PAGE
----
find “something” more attractive in a foreign country.
Even before 9/11 we began to see a more vocal backlash against
globalization, as seen in the disruption of the Seattle WTO meeting
and the IMF/World Bank deciding to reschedule and scale down their
annual meetings. Now we are beginning to see large-scale demonstrations
around the world against U.S. policy toward Iraq and other international
initiatives, which in many ways are similar to those we last saw
during the Vietnam-war era. Do you think these are related and can
you comment on this trend?
In the sixties, there was the saying about the “ugly American”
because the world was afraid that America would take over the world
economically. Now, we have anti American sentiment for the US arrogance
and lack of sensitivity towards other views and customs. I admire
in many ways the American way of life, but unfortunately American
leaders know and understand what is going on in the world no better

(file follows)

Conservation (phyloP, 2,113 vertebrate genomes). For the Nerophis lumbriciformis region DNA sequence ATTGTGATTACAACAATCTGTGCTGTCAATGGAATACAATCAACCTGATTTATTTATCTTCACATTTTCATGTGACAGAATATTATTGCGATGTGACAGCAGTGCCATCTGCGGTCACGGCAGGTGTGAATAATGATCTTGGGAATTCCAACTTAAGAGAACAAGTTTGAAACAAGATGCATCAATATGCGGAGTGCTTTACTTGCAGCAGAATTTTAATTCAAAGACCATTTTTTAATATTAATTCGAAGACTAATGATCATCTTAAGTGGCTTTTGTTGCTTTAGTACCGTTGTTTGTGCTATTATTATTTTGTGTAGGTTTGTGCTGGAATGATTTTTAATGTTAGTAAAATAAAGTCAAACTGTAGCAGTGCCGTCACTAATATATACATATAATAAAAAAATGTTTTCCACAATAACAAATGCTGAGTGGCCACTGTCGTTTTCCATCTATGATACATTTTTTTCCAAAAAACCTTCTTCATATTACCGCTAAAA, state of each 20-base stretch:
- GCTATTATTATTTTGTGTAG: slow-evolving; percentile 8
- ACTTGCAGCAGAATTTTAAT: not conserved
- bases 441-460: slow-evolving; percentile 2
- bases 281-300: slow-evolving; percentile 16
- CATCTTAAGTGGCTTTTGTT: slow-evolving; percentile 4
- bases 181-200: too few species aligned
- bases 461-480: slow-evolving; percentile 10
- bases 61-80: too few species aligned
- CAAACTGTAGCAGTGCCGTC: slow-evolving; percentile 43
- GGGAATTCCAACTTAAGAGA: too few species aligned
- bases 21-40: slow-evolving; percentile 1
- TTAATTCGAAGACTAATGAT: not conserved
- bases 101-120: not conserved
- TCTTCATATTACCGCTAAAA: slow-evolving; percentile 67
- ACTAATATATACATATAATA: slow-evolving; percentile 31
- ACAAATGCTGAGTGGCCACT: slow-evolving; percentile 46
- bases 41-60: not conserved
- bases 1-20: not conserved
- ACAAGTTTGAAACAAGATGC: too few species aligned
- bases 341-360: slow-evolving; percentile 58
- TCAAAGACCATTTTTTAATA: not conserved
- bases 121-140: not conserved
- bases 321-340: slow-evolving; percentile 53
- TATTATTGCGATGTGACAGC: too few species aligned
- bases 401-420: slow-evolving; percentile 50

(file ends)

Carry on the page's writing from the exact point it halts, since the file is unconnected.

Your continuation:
than my four Rottweiler dogs. Moreover, whereas my dogs only have
one standard – to eat – the US has many different standards
depending on their economic interests.
One economy that continues to defy gravity is China, and there
seems to be a growing anxiety all over the world about its continuing
strong growth and the displacement it is causing, particularly in
the manufacturing sector. Can you talk a little about China, the
role it will play in the world economy and what it means for investors,
the U.S. and other countries in the region.
China today, is where the US was in the second half of the 19th
century. At the time it became extremely competitive on world markets
and its entry into the global economy led to a significant price
fall between 1873 and 1900. The opening of China will depress prices
for manufactured goods for a long time. At the same time China will
become Asia’s largest customer for commodities and its tourists
will be the largest group.
Businessweek recently wrote an article comparing the movement of